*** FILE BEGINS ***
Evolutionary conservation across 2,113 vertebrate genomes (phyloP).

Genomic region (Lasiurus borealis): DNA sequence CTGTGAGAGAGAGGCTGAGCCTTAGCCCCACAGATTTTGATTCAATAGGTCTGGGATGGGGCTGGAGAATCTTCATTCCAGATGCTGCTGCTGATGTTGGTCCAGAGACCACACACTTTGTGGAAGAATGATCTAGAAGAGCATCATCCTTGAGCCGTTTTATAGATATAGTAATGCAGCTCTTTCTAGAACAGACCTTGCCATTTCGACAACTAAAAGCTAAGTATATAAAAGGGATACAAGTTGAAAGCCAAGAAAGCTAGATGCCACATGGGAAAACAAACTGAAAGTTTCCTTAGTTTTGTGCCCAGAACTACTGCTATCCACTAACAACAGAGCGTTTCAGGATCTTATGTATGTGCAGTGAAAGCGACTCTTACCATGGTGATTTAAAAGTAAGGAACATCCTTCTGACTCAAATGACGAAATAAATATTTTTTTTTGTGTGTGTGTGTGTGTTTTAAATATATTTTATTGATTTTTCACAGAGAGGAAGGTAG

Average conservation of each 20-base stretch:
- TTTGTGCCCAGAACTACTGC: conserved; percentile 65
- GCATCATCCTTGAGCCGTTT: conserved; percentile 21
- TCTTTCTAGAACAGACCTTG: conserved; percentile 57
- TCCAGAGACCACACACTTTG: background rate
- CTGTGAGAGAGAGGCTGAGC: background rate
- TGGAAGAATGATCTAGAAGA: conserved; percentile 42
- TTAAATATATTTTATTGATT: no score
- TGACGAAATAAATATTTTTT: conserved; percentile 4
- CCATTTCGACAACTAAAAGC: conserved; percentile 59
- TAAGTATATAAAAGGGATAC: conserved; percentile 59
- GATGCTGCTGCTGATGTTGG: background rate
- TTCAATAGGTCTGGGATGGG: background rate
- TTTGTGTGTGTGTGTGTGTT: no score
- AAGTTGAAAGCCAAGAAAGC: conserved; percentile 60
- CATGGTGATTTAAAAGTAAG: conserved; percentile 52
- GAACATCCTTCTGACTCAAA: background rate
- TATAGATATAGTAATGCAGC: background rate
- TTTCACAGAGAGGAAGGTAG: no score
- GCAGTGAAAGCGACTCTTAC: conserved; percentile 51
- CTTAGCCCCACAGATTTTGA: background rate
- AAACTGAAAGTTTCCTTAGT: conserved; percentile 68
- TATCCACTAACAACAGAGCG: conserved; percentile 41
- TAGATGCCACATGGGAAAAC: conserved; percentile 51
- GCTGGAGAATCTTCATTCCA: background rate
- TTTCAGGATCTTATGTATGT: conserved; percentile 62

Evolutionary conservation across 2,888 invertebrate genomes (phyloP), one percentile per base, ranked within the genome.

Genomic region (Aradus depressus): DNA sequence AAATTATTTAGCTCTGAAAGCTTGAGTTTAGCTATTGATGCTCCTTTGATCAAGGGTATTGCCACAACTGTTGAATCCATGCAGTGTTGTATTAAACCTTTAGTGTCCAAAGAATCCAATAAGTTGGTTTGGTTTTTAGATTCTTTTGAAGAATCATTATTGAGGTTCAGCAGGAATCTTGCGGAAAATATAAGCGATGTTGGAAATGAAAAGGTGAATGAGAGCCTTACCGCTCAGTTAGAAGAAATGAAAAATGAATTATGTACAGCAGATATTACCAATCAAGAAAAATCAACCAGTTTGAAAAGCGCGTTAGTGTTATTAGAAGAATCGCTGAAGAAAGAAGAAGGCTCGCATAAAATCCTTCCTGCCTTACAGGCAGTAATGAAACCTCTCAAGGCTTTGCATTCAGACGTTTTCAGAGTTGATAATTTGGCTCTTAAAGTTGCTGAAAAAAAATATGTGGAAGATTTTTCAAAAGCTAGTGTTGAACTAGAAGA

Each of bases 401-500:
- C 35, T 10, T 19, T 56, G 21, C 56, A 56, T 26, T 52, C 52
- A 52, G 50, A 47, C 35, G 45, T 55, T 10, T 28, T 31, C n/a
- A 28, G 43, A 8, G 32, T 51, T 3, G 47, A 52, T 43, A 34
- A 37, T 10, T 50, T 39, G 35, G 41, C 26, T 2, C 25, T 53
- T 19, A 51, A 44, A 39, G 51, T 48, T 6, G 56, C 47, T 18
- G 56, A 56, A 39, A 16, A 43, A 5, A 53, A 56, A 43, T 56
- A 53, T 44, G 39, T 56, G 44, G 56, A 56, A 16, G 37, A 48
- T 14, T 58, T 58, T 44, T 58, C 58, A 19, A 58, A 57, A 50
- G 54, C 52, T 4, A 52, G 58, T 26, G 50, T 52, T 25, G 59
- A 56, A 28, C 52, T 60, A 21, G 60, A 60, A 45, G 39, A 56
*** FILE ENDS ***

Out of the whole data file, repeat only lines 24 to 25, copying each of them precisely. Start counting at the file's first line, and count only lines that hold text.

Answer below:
- AAACTGAAAGTTTCCTTAGT: conserved; percentile 68
- TATCCACTAACAACAGAGCG: conserved; percentile 41